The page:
Women seeking birth control get unneeded pelvic exams

How many of YOU have been "required" to do a pelvic exam before a scrip for birth control was handed to you?  Probably most of you. 

Article

There is no established medical need for women to have the exam before receiving a prescription for birth control pills, Sawaya said. It's just that, traditionally, pelvic exams have been coupled with contraceptive prescriptions; in many cases, it may have simply been convenient for women to have a pelvic exam as part of their routine healthcare at the same time they were seeking a birth-control prescription.

"The two just became linked," Kaunitz agreed. But while there is nothing wrong with that, he said, "women also deserve the option of un-linking those two services."

The current findings are based on a survey sent to a national sample of 1,196 ob-gyns, family doctors and advanced-practice nurses specializing in either women's health or family medicine.

Overall, 29 percent of ob-gyns and 33 percent of family doctors said they always required a pelvic exam for women seeking birth control pills. In addition, half of ob-gyns and about 45 percent of family doctors said they usually required the exam.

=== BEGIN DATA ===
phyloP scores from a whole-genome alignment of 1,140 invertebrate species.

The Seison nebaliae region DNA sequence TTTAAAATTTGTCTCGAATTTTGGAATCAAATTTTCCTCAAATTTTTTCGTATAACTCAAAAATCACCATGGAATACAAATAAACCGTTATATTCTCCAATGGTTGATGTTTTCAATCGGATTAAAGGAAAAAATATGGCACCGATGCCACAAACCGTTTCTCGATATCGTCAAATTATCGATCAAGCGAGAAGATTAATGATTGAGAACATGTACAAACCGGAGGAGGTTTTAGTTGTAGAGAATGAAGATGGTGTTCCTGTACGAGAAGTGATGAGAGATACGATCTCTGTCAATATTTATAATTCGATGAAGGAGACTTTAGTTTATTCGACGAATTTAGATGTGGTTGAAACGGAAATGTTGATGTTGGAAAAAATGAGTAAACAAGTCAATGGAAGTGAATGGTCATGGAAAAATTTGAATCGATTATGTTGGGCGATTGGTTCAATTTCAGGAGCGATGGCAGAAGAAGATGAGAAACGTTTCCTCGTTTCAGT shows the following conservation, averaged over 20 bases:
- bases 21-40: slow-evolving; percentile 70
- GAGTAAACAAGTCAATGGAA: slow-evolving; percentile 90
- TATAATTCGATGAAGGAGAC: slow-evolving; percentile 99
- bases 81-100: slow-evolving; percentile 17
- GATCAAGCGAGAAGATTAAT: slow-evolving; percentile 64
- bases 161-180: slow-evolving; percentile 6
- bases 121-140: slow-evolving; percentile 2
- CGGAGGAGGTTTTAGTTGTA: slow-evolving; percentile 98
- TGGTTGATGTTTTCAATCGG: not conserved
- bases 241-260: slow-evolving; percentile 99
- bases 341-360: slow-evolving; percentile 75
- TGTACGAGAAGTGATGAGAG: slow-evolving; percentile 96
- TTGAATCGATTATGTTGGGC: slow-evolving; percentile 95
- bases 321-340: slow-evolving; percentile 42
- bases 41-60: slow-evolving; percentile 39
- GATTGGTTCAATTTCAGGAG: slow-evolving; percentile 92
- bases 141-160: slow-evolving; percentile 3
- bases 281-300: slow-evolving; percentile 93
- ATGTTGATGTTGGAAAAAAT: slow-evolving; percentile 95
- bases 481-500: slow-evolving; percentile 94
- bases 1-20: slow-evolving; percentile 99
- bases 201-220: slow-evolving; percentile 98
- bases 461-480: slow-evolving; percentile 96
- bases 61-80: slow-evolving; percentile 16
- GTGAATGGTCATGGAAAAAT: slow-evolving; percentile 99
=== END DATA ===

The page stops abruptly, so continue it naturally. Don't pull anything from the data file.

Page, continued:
He also pointed out that among all providers in the study, those working in private practice were twice as likely as those in community and family-planning clinics to require a pelvic exam — suggesting that the clinic providers are more aware of current guidelines.

It's also possible that some doctors require a pelvic exam in order to get the insurance reimbursement, Sawaya and his colleagues note in their report.

Medicare pays doctors about $75 for a screening pelvic exam and, depending on geography, private insurers may pay more. Contraceptive counseling, on the other hand, may not always fall into a clearly defined reimbursement category, the authors note.

"In the absence of adequate financial incentives for contraceptive counseling as an important clinical activity in its own right," the researchers write, "providers are incentivized to conduct a physical exam with a well-reimbursed billing code.

You heard right!  So next time your doc insists on doing an exam, say 'no thanks!'

To learn more about Reproductive Health, please visit Birthologie.com

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